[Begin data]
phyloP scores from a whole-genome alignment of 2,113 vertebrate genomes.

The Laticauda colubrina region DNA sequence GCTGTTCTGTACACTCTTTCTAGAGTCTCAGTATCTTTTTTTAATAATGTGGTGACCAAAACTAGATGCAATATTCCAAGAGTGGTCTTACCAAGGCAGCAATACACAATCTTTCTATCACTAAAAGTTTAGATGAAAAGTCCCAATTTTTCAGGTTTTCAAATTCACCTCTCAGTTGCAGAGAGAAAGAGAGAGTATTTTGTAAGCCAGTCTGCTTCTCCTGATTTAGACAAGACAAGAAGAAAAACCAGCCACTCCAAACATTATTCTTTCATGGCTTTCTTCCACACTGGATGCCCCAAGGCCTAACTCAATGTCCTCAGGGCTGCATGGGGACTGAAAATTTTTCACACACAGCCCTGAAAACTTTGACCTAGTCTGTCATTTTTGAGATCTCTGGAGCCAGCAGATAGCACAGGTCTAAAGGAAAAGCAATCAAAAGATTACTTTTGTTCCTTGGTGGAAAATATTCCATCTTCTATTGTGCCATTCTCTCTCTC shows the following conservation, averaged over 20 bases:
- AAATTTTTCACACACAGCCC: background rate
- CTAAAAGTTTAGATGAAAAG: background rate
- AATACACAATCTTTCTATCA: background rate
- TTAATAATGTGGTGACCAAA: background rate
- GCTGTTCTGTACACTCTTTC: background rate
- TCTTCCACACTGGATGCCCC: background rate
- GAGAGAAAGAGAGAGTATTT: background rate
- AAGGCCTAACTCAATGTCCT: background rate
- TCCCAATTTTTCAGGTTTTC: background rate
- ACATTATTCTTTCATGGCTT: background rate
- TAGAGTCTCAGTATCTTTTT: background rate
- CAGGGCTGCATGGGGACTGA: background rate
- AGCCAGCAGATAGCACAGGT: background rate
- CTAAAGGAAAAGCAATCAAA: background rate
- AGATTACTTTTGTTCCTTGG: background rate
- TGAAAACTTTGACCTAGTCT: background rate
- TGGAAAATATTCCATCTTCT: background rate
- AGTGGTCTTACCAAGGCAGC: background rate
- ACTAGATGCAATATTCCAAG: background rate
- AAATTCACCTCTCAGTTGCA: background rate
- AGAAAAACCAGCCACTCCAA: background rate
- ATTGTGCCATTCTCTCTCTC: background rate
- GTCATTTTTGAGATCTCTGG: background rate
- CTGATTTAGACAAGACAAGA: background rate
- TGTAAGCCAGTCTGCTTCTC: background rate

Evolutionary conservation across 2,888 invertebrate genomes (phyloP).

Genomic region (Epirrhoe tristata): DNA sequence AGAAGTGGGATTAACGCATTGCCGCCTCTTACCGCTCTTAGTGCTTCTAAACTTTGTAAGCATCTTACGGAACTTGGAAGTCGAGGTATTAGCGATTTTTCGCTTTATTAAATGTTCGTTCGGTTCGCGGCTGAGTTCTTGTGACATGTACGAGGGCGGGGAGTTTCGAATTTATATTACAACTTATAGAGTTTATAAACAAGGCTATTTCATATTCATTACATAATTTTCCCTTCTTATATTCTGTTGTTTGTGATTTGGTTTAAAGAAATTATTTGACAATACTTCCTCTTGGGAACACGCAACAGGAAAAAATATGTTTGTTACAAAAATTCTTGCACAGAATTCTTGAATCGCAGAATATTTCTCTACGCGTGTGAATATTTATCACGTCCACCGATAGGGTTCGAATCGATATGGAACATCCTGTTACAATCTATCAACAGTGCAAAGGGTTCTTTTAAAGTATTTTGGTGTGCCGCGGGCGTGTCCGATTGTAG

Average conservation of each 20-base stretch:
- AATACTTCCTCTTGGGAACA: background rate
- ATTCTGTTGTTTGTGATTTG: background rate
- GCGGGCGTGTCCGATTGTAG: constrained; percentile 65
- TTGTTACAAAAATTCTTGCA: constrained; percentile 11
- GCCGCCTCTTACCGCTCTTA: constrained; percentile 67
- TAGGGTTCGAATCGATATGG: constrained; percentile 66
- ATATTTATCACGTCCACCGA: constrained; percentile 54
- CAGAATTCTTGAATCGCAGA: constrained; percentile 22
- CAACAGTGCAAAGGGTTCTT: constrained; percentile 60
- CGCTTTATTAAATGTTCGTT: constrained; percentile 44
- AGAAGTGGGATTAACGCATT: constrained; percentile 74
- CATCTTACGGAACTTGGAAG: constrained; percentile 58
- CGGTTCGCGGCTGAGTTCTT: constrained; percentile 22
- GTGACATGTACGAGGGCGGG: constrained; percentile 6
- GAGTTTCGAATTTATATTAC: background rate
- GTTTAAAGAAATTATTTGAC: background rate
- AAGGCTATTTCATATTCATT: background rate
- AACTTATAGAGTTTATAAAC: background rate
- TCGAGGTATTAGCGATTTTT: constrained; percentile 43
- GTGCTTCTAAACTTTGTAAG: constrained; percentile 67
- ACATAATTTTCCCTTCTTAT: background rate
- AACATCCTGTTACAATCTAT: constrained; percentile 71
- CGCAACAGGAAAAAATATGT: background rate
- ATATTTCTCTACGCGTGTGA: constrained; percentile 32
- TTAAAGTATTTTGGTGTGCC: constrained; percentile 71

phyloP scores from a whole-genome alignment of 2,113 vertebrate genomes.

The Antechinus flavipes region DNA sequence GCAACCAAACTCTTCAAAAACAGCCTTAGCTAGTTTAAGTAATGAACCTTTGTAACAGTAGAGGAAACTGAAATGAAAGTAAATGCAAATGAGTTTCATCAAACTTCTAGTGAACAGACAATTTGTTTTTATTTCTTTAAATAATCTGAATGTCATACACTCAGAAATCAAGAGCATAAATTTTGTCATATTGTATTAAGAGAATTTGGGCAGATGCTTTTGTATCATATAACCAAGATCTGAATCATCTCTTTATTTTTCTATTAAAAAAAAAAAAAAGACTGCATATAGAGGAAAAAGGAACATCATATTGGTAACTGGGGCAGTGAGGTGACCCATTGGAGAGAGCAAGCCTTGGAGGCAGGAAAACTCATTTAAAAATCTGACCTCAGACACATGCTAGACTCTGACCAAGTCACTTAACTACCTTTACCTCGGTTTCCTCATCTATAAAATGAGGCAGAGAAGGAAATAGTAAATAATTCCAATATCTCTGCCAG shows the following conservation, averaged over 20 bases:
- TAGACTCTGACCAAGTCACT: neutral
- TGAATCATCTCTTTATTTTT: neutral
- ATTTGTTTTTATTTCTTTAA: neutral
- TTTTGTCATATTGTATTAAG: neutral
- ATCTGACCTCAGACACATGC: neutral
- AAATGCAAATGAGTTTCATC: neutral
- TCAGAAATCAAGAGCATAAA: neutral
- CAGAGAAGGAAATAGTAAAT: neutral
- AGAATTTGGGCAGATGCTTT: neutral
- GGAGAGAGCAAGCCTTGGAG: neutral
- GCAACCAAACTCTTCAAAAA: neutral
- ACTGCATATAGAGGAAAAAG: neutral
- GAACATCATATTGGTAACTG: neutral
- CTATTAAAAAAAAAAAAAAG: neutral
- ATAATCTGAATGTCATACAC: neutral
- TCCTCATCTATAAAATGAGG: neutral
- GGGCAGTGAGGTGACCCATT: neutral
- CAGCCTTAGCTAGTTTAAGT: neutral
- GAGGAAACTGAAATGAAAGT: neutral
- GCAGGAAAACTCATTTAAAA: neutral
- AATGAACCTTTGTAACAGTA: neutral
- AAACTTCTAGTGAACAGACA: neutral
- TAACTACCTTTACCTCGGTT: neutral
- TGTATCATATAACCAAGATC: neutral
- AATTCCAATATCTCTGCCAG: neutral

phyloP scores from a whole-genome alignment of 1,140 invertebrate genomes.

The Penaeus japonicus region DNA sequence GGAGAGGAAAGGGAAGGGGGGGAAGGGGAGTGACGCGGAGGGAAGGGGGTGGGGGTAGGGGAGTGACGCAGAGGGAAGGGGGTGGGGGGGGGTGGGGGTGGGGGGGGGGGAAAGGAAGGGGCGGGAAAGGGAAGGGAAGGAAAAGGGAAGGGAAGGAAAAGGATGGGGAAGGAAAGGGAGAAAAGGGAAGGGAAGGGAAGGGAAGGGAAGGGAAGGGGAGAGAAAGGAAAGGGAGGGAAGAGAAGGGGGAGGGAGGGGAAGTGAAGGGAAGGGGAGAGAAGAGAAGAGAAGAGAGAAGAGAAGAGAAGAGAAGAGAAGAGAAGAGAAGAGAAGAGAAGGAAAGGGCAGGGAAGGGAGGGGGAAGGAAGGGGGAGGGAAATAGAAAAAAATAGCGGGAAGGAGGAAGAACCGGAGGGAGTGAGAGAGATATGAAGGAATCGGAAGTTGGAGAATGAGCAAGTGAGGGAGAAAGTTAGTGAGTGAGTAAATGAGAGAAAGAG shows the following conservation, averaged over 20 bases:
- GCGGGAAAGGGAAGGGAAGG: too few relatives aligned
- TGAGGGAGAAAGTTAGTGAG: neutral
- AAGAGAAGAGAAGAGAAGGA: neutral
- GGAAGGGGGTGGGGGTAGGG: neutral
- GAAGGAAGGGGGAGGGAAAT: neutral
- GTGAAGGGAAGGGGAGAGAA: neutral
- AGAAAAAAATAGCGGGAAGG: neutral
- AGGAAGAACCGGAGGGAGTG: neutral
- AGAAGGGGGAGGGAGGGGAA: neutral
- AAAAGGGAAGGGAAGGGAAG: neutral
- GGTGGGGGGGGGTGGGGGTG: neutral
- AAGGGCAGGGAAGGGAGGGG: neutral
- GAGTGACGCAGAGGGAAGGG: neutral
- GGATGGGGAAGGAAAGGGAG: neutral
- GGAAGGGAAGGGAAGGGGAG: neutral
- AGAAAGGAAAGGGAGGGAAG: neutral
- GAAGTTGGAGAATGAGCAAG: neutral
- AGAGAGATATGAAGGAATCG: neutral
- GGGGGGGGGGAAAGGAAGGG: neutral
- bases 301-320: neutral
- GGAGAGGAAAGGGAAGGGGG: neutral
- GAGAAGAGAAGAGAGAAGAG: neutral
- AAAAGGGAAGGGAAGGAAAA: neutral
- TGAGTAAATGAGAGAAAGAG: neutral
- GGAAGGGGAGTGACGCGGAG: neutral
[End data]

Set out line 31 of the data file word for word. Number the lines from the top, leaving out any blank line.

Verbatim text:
- AATACTTCCTCTTGGGAACA: background rate